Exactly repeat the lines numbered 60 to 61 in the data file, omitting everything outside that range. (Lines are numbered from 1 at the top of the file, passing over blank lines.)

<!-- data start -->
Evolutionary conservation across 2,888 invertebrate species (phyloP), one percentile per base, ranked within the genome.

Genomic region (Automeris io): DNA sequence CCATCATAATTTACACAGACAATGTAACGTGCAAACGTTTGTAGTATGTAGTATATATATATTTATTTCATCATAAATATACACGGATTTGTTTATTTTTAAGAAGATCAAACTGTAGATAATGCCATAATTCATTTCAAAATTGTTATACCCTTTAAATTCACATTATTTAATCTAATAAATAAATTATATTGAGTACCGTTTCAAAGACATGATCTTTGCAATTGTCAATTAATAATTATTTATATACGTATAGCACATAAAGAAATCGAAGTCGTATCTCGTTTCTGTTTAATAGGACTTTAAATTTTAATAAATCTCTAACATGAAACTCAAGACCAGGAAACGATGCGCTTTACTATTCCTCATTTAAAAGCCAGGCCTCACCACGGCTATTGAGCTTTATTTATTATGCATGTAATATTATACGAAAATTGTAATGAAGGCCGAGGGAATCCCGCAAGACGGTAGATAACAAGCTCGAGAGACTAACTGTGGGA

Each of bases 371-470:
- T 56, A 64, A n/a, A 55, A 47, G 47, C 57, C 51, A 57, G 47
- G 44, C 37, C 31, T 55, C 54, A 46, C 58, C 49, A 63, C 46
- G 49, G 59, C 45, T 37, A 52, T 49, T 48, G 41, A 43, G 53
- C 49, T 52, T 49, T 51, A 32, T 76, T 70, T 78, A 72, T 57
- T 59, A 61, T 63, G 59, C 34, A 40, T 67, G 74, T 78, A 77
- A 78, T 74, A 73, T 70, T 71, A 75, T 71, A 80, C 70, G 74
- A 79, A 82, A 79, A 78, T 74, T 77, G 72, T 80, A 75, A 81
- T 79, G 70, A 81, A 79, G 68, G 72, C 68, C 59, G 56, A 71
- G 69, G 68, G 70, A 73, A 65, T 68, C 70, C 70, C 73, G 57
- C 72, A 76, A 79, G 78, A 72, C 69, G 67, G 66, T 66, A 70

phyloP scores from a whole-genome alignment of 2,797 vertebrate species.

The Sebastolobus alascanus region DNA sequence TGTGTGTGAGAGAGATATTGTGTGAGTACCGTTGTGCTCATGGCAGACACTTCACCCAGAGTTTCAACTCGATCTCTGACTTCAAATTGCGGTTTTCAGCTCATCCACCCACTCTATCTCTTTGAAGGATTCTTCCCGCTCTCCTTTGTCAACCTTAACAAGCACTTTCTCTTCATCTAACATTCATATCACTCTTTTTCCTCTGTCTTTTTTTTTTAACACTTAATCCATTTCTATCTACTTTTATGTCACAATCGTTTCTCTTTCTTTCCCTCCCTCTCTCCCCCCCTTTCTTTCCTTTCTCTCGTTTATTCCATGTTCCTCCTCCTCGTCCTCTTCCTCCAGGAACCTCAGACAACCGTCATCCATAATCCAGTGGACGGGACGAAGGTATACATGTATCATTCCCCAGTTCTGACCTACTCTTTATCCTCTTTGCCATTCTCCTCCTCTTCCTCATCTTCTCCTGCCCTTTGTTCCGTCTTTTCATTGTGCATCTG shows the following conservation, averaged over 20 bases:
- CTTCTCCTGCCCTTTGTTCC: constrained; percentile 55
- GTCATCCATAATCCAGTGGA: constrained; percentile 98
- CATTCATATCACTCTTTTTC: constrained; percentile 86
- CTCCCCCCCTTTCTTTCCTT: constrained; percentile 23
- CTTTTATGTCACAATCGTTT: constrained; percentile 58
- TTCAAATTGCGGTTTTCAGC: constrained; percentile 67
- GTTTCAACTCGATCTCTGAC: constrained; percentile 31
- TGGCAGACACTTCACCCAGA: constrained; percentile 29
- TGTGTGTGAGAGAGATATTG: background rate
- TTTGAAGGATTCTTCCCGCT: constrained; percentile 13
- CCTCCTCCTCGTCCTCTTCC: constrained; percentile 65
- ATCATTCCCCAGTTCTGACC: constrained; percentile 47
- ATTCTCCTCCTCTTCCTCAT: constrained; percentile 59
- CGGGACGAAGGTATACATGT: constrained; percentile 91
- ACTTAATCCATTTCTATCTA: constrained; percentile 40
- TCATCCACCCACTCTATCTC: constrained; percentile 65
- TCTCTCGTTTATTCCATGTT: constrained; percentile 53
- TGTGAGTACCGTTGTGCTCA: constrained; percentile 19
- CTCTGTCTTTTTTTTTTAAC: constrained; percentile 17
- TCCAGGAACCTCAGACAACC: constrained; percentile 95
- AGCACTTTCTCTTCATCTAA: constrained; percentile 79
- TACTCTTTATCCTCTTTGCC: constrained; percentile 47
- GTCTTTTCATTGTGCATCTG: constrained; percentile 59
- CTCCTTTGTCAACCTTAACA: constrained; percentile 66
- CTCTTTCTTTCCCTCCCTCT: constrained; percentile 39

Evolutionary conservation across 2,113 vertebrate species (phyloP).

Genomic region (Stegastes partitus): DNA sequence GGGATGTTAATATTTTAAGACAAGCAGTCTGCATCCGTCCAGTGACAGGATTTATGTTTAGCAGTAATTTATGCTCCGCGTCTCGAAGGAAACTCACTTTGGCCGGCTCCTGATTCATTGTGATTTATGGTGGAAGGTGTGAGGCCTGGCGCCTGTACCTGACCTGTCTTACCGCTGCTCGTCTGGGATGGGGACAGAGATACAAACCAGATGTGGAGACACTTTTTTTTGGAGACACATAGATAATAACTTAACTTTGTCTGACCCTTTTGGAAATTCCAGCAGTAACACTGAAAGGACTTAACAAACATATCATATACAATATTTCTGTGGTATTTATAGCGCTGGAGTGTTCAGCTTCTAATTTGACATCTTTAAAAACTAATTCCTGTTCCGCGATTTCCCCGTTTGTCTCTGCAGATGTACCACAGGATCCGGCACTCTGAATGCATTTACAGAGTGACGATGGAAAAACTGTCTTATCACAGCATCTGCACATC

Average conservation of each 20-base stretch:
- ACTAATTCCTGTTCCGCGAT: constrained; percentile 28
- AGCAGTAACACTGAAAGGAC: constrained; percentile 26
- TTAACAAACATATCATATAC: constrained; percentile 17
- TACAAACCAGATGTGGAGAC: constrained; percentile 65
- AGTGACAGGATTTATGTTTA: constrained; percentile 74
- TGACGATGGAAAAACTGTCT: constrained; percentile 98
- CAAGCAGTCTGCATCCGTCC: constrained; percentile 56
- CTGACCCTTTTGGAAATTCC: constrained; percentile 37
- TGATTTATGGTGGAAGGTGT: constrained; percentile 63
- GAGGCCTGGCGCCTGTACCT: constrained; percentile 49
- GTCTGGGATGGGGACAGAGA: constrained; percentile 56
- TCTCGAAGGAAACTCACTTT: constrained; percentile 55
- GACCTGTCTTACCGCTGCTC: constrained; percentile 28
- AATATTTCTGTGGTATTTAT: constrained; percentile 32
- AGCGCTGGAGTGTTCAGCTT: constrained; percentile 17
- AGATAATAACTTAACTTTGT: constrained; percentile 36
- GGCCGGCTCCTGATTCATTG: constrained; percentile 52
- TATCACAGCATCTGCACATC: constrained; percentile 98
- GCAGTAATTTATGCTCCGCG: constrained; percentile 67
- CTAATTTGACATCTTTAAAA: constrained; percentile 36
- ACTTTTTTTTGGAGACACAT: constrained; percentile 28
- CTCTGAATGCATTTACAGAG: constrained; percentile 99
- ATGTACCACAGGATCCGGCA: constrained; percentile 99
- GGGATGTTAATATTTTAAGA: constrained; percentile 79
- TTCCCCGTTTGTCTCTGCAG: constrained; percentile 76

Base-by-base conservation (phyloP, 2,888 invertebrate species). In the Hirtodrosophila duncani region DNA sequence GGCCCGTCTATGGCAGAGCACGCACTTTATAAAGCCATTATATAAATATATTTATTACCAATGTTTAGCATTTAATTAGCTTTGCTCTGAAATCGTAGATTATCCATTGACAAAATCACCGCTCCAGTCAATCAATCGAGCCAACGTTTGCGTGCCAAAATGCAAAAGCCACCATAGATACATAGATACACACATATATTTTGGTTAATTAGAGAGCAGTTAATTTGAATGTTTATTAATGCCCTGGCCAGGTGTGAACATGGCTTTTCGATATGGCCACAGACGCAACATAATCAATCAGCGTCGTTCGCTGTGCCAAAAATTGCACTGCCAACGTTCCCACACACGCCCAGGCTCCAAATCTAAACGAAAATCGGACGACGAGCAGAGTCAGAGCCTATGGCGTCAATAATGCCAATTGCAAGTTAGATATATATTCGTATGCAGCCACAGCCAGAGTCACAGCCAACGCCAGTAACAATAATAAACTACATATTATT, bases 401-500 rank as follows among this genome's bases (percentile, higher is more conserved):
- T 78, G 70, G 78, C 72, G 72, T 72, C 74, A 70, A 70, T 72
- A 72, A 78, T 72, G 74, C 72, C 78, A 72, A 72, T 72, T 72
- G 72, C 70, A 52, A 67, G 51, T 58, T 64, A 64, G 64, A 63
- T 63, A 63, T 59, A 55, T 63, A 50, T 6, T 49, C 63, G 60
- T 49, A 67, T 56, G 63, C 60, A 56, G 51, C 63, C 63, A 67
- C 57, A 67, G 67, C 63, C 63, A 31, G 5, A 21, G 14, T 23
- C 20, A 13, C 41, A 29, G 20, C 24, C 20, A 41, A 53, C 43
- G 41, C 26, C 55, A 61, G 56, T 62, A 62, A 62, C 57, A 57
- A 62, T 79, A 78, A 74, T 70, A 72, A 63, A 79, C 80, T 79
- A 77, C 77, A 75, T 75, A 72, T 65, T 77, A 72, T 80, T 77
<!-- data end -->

- GGCCGGCTCCTGATTCATTG: constrained; percentile 52
- TATCACAGCATCTGCACATC: constrained; percentile 98